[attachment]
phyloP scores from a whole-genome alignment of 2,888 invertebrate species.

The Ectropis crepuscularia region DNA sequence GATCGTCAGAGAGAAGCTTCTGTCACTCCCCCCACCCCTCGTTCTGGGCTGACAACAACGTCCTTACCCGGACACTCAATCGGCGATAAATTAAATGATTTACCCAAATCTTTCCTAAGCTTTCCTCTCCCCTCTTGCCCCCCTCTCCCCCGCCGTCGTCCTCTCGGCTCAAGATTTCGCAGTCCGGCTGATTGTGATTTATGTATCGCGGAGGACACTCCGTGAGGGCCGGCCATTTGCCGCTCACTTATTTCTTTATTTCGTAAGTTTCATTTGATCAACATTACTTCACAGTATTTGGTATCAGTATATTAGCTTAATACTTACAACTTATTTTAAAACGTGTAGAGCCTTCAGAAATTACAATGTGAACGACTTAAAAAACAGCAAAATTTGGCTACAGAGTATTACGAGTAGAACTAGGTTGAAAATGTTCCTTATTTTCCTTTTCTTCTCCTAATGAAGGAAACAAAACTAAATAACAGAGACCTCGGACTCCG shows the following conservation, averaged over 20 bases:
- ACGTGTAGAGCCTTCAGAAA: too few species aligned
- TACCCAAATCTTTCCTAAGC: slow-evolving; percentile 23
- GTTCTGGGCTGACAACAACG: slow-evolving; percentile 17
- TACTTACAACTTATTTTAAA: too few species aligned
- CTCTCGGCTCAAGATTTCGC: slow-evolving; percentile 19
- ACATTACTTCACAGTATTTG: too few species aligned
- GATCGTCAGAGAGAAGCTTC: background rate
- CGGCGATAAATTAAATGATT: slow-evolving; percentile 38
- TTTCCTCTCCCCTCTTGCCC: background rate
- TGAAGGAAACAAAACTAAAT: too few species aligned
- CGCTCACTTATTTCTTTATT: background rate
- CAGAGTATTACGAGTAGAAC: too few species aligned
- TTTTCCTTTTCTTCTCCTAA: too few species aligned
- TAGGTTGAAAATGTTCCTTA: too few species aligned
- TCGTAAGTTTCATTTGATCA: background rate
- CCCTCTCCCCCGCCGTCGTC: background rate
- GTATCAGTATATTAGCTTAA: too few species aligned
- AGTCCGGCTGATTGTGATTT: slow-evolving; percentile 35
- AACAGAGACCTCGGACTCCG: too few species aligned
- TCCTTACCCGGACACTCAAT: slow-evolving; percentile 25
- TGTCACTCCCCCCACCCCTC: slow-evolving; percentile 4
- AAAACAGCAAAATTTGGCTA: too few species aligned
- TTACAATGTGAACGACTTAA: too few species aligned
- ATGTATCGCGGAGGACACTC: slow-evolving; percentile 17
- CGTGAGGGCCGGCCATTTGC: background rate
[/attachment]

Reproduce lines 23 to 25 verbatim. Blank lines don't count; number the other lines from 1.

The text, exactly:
- TGTCACTCCCCCCACCCCTC: slow-evolving; percentile 4
- AAAACAGCAAAATTTGGCTA: too few species aligned
- TTACAATGTGAACGACTTAA: too few species aligned